Chafant History, Family Crest & Coats of Arms
The ancient history of the name Chafant dates back to the days of the Anglo-Saxon tribes of Britain. It was a name given to a bald man. The surname Chafant is a diminutive derived from the Old French words chauf and cauf, which both mean bald. This is ultimately derived from the Latin word calvus, which has the same meaning. The words chauf and cauf are supplemented by the suffixes in or on, which have several variations and are two of the most common diminutive suffixes.
Early Origins of the Chafant family
The surname Chafant was first found in Dorset where branches of the family were found in Chettle and Folke. Chettle dates back to at least the Domesday Book where it was listed as Ceotel and probably was derived from the Old English word ceotel, meaning "deep valley." Folke dates back to 1244 where it was derived from the Old English word folc, which meant people, as in "land held by the people." 
Early History of the Chafant family
This web page shows only a small excerpt of our Chafant research. Another 56 words (4 lines of text) covering the years 1627, 1628, 1714, 1600, 1666, 1600, 1641, 1602, 1688 and 1668 are included under the topic Early Chafant History in all our PDF Extended History products and printed products wherever possible.
Chafant Spelling Variations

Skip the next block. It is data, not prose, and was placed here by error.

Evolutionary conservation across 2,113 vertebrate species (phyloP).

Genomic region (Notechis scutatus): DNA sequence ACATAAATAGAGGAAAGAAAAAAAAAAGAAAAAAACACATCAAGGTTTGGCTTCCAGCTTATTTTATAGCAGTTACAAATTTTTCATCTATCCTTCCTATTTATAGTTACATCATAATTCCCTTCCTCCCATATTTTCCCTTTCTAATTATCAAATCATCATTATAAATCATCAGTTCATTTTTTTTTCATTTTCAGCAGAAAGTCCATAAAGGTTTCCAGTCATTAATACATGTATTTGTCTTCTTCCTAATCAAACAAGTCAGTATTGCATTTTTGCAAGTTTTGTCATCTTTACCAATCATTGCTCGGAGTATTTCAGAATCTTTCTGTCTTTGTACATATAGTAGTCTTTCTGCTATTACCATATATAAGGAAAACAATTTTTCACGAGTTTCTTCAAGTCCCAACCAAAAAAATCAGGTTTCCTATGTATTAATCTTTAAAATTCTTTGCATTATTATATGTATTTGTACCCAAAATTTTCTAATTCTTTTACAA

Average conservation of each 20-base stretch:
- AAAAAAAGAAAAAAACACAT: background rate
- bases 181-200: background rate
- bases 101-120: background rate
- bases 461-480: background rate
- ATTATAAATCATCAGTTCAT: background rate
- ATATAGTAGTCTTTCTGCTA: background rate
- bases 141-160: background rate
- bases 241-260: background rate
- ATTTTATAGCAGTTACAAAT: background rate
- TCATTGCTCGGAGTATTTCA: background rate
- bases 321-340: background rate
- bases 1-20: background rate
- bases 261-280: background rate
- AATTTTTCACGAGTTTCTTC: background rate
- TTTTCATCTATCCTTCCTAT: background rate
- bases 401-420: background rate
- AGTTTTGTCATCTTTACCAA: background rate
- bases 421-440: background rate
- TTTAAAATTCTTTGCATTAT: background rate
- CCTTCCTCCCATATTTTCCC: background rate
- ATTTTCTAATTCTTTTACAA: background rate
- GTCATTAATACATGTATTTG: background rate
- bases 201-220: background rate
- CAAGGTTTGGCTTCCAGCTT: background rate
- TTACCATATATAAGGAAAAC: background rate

Until quite recently, the English language has lacked a definite system of spelling rules. Consequently, Anglo-Saxon surnames are characterized by a multitude of spelling variations. Changes in Anglo-Saxon names were influenced by the evolution of the English language, as it incorporated elements of French, Latin, and other languages. Although Medieval scribes and church officials recorded names as they sounded, so it is common to find one person referred to by several different spellings of his surname, even the most literate people varied the spelling of their own names. Variations of the name Chafant include Chaffin, Chaffinch, Caffin and others.
Early Notables of the Chafant family (pre 1700)
Distinguished members of the family include Thomas Chaffin, High Sheriff of Dorset in 1627; and Matthew Caffyn (1628-1714), an English General Baptist preacher and writer from Horsham, Sussex. "He was the seventh son of Thomas Caffin, by Elizabeth his wife. In Lower's 'Worthies of Sussex' it is erroneously said that 'his father was a German;' the family existed in the neighbourhood at an early date." 
Thomas Chiffinch (1600-1666), was Keeper of...
Migration of the Chafant family
Searching for a better life, many English families migrated to British colonies. Unfortunately, the majority of them traveled under extremely harsh conditions: overcrowding on the ships caused the majority of the immigrants to arrive diseased, famished, and destitute from the long journey across the ocean. For those families that arrived safely, modest prosperity was attainable, and many went on to make invaluable contributions to the development of the cultures of the new colonies. Research into the origins of individual families in North America revealed records of the immigration of a number of people bearing the name Chafant or a variant listed above: John Chaffinch who settled in Connecticut in 1630; Daniel Chaffin arrived in Barbados in 1680 with his wife and servants; Fortune Chaffin arrived in Philadelphia, Pennsylvania in 1827..